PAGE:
Ribbon cutting ceremonies mark new era for lake property owners
Property owners on four lakes west off Perham may have finally found a way to live with Mother Nature.
Ribbon cutting ceremonies were held at two venting stations Thursday morning - stations that are designed to pump excess water from the lakes into the Otter Tail River.
The larger of the two stations draws water out of Little McDonald, Kerbs and Paul Lakes. The $7.6 million pumping station for those three lakes is located on East Little McDonald Drive. Water is drawn from Devils Lake with a $2.4 million pumping station. The total cost of the two projects is $11.3 million. The state legislature found $10 million leaving $1.3 million assessable to lake property owners,
Jim Nigg, who is chairman of the Little McDonald-Kerbs-Paul (LMKP) Lake Improvement District, recalls the problem his group has been wrestling with started in the 1990’s. For a reason no one has been able to completely explain, the water in the three lakes started to rise. Nigg remembers on Aug. 2, 2011, when it was 54 inches above the ordinary high water mark. People were using their retirement savings in an attempt to save their property. Fred Bauch had to abandon his lake home and build on higher ground. Others remember vehicles driving through standing water on East Little McDonald Drive.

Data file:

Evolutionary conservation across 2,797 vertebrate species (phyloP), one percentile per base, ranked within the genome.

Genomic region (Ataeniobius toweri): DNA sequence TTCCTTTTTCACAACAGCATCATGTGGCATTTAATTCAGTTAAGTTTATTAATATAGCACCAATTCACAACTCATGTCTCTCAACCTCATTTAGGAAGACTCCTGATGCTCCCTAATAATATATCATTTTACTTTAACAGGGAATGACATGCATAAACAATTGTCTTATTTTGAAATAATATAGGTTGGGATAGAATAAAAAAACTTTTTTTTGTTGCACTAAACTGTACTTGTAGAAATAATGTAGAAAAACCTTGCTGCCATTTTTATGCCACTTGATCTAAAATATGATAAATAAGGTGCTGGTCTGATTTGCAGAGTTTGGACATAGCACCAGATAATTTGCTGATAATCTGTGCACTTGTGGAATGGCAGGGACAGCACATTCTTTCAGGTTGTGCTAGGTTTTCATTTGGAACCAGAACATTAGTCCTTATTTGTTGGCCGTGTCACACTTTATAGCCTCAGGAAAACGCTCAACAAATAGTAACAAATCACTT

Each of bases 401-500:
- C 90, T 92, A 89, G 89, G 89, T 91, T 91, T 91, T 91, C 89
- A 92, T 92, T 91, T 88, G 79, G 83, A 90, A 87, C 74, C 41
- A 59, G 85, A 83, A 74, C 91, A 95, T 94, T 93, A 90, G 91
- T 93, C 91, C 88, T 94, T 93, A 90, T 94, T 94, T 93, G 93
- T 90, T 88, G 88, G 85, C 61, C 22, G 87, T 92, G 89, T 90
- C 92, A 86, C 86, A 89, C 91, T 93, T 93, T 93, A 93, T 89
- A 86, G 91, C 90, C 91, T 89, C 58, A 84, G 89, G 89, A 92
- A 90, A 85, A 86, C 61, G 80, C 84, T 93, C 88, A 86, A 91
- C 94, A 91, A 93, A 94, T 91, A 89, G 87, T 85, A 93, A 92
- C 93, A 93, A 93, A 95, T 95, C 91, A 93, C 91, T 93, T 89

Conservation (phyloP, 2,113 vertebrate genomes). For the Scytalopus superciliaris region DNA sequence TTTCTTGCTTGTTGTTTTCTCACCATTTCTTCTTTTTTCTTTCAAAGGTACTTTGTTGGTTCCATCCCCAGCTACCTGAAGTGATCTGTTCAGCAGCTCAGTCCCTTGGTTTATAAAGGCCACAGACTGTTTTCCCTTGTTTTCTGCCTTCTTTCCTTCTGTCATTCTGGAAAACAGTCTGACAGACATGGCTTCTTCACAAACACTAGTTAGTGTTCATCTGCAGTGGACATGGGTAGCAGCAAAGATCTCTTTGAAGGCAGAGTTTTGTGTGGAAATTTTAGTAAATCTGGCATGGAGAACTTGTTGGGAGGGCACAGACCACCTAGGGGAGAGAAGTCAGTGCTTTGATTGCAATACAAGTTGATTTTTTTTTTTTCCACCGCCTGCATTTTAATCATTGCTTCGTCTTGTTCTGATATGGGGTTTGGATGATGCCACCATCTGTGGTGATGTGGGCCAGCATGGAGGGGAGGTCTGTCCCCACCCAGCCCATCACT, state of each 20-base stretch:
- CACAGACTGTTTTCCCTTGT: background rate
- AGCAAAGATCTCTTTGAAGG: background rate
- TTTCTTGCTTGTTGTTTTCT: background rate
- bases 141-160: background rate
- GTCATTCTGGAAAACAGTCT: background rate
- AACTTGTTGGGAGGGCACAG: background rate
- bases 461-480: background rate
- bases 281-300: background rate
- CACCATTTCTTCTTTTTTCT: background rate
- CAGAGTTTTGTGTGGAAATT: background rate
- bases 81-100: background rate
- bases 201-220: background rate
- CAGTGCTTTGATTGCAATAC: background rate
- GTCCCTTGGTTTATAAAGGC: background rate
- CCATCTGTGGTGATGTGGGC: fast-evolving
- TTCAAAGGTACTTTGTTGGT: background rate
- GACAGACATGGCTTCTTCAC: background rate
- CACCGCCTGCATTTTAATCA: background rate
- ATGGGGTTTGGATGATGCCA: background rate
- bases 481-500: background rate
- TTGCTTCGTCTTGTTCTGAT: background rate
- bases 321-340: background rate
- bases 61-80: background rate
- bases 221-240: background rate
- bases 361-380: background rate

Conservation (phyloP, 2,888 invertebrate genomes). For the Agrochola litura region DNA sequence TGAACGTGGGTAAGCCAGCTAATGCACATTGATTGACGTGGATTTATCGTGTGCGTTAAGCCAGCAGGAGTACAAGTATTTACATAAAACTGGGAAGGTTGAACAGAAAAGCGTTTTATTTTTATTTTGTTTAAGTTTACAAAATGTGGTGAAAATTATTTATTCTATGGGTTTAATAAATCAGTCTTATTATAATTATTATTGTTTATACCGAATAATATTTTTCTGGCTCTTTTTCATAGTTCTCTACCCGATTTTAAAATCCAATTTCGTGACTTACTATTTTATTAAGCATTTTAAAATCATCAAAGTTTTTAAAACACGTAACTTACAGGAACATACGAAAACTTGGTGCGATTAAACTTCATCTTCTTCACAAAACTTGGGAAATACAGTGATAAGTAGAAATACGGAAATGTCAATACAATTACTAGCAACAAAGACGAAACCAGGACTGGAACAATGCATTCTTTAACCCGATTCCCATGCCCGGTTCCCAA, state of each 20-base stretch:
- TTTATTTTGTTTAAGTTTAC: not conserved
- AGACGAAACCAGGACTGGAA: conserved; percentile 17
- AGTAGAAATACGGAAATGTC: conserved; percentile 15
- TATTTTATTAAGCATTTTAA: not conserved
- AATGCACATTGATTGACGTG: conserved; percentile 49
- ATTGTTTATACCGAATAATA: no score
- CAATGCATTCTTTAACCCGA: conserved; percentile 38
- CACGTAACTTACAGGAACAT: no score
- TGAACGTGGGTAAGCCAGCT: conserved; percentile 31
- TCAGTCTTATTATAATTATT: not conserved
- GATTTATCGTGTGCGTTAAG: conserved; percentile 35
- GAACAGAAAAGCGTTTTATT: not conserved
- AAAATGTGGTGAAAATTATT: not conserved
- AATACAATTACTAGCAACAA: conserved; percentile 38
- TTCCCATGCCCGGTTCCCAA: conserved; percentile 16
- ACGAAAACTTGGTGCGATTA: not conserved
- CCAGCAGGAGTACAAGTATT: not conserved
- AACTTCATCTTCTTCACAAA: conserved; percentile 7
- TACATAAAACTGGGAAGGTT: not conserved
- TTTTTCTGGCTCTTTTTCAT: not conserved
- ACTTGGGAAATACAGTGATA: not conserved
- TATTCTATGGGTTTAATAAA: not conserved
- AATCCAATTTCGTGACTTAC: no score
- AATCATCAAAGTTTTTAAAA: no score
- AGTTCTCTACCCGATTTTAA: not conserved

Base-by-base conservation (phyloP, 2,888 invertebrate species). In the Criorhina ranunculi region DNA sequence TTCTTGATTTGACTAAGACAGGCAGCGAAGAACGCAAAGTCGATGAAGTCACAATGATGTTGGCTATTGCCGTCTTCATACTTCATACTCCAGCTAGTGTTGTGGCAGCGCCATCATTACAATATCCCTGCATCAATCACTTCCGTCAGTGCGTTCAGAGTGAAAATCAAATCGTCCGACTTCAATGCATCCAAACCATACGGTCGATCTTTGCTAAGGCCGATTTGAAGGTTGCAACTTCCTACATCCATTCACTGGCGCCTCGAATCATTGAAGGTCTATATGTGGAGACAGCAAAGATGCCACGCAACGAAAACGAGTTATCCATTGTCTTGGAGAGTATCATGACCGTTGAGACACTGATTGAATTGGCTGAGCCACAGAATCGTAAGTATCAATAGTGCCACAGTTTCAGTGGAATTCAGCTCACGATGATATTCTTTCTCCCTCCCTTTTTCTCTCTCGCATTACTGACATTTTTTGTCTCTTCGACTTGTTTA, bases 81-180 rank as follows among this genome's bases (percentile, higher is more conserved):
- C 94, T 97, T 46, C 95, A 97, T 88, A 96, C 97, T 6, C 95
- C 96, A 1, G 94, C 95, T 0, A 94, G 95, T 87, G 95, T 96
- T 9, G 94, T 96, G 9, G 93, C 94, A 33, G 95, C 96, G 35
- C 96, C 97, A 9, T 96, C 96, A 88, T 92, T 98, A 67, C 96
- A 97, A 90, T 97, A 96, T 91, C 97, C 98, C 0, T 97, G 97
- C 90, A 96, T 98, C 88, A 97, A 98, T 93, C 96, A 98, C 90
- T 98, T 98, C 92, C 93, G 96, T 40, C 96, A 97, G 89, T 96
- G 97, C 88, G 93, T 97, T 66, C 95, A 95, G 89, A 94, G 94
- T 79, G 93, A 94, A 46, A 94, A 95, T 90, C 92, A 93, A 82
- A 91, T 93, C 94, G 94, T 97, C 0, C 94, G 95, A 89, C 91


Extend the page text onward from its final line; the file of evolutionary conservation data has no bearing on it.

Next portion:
Angela Willenbring was one of the lakeshore owners who sat down to brainstorm the problem.
“We wanted to find a solution to help everyone on the lakes,” Willenbring said. “We were looking under every rock for money.”
What the brainstormers finally decided was that the water really belonged to the state of Minnesota.
Their game plan started to take shape when they appealed to State Senator Bill Ingebrigtsen and State Representative Larry “Bud” Nornes. The two men were given a tour of the lakes and agreed something had to be done. Each took the case to their respective branches of the legislature.
“They were fantastic,” Willenbring said.
By the time the lake groups bussed 100 people down to St. Paul to testify about their problems, they had made a video. With the proof right in front of them, Willenbring said the legislative response was “tremendous.”
The two lake groups started working together after the LMKP route to the Otter Tail River, five miles away, was blocked by the discovery of a Native American habitation site. The Devils Lake group, headed by Jeana Nelson, had a route that was not encumbered.
The Department of Natural Resources had to be consulted before the legislature could move. That hurdle was also passed. Now that the venting stations are up and running, they are controlled by Otter Tail County.
“It’s a public works project and it's for the good of the people,” Nigg said.